word order of adjectives
|From:||Tommie L Powell <tommiepowell@...>|
|Date:||Tuesday, August 26, 2003, 0:35|
I notice that, in every language I'm familiar with (even if its grammar
doesn't ever require a sentence's words to follow any word-order rules),
any group of adjectives that modify a particular noun are ordinarily
arranged in a particular order. For example, in English, we may speak of
a BIG OLD RED CAR (or house or whatever), but people do a double-take if
we say OLD BIG RED CAR or BIG RED OLD CAR or OLD RED BIG CAR or RED OLD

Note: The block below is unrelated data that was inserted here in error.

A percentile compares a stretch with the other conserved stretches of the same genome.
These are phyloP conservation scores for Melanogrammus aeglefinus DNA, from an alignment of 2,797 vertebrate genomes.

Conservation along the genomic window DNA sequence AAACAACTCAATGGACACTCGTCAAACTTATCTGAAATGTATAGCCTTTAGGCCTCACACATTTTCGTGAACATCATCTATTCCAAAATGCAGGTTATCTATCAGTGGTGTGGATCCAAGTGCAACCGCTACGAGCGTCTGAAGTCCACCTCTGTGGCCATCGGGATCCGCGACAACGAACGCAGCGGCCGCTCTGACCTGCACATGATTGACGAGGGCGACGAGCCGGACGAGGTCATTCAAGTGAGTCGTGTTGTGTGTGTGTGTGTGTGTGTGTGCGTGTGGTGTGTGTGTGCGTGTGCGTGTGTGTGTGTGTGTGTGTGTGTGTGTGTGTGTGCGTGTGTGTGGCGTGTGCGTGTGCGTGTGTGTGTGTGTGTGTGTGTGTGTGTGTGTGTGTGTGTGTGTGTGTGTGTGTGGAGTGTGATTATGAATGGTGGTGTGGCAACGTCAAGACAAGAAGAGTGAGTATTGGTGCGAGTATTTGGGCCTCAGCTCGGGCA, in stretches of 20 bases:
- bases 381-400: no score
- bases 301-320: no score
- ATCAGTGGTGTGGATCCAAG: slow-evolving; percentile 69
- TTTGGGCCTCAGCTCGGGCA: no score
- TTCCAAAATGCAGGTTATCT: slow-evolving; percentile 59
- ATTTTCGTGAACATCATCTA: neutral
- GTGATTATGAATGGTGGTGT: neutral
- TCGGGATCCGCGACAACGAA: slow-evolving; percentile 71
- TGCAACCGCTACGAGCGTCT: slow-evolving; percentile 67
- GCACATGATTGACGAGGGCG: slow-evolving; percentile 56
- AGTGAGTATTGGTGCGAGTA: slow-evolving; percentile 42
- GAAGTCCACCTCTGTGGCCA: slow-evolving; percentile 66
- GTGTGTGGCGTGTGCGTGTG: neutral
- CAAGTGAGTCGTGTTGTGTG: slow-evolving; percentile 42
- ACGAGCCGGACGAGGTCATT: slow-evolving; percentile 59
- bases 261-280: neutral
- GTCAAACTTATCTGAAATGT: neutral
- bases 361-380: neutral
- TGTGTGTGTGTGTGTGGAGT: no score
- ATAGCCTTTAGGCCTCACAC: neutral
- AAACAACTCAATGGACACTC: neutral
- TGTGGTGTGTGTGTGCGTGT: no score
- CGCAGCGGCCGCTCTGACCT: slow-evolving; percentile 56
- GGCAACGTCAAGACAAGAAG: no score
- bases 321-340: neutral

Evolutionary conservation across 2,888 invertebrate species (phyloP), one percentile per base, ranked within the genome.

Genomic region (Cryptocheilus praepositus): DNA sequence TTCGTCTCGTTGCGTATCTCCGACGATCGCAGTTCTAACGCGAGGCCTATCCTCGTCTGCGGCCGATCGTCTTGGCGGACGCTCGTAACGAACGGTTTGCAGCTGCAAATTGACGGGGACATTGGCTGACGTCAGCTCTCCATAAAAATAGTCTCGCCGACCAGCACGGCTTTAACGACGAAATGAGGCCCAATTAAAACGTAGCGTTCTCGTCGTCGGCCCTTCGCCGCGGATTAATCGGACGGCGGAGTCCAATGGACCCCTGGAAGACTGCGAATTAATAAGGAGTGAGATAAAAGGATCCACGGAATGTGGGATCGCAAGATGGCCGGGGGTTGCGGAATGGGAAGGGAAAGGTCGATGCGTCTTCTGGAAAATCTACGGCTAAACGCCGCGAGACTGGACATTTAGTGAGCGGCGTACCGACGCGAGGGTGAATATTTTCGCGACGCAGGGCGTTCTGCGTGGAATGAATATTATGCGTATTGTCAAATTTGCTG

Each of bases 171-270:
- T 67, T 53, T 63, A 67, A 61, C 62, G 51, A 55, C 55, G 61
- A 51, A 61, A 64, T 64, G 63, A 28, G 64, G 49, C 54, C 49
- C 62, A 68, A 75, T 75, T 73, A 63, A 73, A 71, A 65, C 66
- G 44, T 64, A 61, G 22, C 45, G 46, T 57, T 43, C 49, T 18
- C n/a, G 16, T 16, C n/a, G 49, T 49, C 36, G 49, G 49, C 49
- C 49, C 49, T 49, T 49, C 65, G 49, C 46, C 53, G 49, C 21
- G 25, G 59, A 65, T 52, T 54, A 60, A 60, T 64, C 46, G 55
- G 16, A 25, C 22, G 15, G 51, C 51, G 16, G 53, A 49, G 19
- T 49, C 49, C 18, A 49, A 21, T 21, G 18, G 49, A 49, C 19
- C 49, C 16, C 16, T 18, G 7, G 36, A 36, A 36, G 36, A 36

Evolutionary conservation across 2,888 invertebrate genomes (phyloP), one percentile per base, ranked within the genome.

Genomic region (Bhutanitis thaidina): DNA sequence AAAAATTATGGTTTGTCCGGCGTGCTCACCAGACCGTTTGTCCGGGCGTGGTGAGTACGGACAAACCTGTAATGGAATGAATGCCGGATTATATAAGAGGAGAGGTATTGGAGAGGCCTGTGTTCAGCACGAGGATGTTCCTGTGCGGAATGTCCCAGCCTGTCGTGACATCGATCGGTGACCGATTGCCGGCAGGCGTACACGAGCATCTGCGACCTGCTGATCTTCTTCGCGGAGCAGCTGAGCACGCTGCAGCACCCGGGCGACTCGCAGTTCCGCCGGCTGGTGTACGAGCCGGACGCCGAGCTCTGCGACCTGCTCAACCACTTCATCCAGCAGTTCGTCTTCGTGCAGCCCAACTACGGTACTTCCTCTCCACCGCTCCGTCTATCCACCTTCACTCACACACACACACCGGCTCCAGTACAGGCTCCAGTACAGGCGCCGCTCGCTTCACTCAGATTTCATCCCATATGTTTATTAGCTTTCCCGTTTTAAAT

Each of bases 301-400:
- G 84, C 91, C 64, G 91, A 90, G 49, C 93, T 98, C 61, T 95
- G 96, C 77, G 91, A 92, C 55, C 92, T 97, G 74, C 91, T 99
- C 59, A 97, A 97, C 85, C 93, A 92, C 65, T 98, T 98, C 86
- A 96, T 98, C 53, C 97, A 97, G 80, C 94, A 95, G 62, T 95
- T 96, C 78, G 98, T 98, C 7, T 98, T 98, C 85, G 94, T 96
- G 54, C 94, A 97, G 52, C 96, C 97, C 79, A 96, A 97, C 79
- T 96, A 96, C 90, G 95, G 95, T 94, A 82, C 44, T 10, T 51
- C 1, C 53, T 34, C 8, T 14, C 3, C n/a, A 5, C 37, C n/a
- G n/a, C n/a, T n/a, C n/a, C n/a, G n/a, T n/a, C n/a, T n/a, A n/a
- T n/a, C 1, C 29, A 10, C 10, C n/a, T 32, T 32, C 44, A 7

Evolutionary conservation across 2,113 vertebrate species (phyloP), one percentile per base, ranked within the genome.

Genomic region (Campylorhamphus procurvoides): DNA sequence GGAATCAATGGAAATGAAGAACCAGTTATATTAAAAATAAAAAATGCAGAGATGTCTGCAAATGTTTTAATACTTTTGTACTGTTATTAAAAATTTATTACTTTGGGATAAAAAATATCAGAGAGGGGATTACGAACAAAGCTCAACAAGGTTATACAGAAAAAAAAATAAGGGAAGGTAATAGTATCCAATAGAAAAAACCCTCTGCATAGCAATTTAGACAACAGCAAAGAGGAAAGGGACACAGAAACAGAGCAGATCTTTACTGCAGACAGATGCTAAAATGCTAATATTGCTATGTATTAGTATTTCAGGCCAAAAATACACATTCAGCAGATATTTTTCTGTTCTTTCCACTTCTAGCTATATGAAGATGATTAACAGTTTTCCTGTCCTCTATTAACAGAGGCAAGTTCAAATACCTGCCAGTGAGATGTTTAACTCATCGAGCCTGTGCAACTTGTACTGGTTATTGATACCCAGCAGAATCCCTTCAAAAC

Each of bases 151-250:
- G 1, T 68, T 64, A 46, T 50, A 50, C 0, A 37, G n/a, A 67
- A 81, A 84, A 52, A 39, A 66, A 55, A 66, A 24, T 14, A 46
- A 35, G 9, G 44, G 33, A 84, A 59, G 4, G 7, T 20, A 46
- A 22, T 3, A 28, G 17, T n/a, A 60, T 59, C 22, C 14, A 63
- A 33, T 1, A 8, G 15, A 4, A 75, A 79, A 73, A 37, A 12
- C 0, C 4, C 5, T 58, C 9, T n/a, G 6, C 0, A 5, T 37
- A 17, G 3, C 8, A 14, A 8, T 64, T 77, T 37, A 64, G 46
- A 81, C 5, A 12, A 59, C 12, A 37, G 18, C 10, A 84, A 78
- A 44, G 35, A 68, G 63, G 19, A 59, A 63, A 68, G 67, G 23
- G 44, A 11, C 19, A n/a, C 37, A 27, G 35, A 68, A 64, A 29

BIG CAR or RED BIG OLD CAR (or house or whatever). So it seems that size
beats age and color, and that age beats color, somewhere in the brains of
This also holds where only two adjectives are involved. It's normally a
BIG OLD CAR (not an OLD BIG CAR), or an OLD RED CAR (not a RED OLD CAR),
or a BIG RED CAR (not a RED BIG CAR).
Has anybody here considered this matter? If so, what are your thoughts?